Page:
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Can You Sue a Doctor for Withholding Information?

A person has a right to control their own body. The rule applies when it comes to medical care.

When a person has a medical problem, they have the right to decide how it’s treated. They need the relevant information to determine what medical care to get.

The question is what information the doctor must provide. When can a doctor withhold information? How much information do they have to give? Our lawyers explain withholding information in the context of medical care.

Can You Sue a Doctor for Withholding Information?

It is possible to sue a doctor for withholding information. If the doctor doesn’t provide the patient with sufficient information about their diagnosis and possible courses of medical treatment, it may constitute medical malpractice. If the withholding of information results in harm to the patient, they may sue the doctor for compensation.

Withholding information in the context of medical care is an issue of informed consent.

A patient has a right to choose their course of treatment. It’s up to the patient, not the doctor, to decide whether to undergo medical treatment. To have control over their medical care, they need information. If a patient doesn’t have enough information and the correct information, they cannot make an informed decision in their medical care.

What Information Does a Doctor Have to Provide for Their Patient?

During treatment, a doctor must disclose:

  1. The patient’s diagnosis
  2. How the medical procedure works
  3. Risks of having the procedure
  4. Likelihood of success
  5. What may happen if the patient chooses not to have the procedure
  6. Alternatives to the procedure

The patient must have the information they need to determine whether they want a particular procedure. Hook v. Rothstein, 281 S.C. 541 (1984), citing Sard v. Hardy, 281 Md. 432 (1977).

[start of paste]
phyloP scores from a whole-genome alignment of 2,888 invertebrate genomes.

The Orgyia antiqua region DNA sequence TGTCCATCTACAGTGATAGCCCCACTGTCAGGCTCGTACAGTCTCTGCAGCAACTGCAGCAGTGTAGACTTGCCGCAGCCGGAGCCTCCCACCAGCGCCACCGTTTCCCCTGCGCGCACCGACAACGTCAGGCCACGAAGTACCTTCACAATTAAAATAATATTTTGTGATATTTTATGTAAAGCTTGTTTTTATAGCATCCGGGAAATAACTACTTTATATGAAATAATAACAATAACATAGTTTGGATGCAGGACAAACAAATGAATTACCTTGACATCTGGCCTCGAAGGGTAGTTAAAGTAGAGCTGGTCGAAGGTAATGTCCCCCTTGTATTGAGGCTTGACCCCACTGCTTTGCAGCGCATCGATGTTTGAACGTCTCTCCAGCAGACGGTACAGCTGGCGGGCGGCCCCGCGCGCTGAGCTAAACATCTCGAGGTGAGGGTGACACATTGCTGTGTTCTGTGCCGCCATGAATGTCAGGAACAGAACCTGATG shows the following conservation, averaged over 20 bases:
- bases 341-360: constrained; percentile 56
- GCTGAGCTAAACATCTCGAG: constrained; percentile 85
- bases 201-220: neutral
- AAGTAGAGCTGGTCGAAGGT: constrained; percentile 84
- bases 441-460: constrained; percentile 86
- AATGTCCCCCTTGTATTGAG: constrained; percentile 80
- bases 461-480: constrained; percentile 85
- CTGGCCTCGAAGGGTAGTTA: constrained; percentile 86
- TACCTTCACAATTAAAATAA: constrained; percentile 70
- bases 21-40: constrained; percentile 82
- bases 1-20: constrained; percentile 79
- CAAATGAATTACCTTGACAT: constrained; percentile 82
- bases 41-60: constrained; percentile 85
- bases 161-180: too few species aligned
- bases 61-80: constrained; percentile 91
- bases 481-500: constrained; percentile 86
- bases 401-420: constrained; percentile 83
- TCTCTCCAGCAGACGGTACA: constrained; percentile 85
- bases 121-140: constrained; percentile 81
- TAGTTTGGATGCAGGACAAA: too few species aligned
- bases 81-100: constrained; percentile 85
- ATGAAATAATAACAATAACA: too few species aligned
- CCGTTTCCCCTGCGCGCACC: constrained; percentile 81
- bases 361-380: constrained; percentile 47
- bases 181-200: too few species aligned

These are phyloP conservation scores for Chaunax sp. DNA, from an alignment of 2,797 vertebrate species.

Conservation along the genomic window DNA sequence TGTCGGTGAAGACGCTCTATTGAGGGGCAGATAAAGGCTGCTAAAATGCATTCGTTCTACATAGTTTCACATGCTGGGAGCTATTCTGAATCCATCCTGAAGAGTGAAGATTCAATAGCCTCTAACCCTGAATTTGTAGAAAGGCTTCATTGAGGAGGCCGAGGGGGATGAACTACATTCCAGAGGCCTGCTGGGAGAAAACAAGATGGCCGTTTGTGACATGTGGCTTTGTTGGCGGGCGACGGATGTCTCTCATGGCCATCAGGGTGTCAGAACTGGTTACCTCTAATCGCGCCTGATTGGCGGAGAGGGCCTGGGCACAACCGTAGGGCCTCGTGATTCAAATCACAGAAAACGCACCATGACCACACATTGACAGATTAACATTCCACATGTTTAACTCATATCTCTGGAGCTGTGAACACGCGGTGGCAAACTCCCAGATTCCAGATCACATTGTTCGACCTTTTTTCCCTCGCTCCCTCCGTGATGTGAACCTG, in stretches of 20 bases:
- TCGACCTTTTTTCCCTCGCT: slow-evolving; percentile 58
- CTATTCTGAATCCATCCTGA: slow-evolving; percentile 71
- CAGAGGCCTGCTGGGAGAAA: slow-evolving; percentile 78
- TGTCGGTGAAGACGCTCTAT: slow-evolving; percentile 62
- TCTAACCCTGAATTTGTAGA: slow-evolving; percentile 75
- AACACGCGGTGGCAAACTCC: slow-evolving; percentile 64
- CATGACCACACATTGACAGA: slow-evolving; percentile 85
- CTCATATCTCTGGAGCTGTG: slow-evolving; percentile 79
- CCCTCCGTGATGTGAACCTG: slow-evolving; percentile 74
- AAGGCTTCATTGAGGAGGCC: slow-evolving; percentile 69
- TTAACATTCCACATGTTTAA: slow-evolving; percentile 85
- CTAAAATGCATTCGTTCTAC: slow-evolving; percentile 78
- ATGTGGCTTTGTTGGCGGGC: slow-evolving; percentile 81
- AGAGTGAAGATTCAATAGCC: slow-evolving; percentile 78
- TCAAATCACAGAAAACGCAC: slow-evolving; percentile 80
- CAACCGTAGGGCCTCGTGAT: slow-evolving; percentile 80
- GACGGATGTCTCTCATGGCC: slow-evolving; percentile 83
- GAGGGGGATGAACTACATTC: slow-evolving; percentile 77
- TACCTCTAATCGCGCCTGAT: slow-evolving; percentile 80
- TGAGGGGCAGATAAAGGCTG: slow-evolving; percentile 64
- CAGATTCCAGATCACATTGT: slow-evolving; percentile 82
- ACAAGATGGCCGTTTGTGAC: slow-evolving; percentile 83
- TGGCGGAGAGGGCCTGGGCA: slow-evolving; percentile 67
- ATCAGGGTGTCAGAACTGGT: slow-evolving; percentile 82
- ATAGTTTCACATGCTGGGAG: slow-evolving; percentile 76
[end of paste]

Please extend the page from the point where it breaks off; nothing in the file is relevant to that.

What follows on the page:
Cases About Withholding Information and Medical Malpractice

South Carolina courts have explored the issue of whether withholding information constitutes medical malpractice.

The Hook case was about informed consent as a form of medical malpractice. The victim suffered a stomach tumor and required a procedure. The doctor did not inform the patient about the possibility of a fatal reaction from the contrast material used in the procedure. Additionally, the patient did not inform the doctor about their history of allergies. The patient had a reaction to the contrast material and died.

The Hook court recognized the doctrine of informed consent in South Carolina medical malpractice law. The court discussed several standards to implement and chose the professional standard. The physician has a duty to communicate the information that a reasonable medical professional in the same specialty would give in similar circumstances. Expert medical testimony is required to establish this standard.

See also Tisdale v. Pruitt, 302 S.C. 238 (1990) (in which a patient merely sought a second opinion about their medical condition, but the doctor performed an abortion without telling the patient what they were doing).

Are there any circumstances where a doctor may withhold information?

If an emergency warrants immediate medical treatment, a doctor may be justified in withholding information.

Can a patient refuse medical care?

A competent patient has the right to refuse medical care. They may decline all medical intervention even when it is necessary to prolong life. Harvey v. Strickland, 350 S.C. 303 (2002).

How do you know if withholding information is medical malpractice?

Whether withholding information amounts to medical malpractice depends on the facts of the specific case. The patient must have the information they need to make an informed choice. It depends on the entire context of the course of care and what information a reasonable professional should provide in the situation.

Contact Bobby Jones Law If Suing for Withholding Medical Information

If you have concerns about the medical care you received, we invite you to contact Bobby Jones Law. A doctor may not withhold information from a patient when it’s relevant to making decisions about their care. What happened to you may have been medical malpractice.

Our lawyers can help you investigate what happened to you. If you qualify to bring a claim, our law firm can represent you through the entire process. 

Contact us today to talk about your case.

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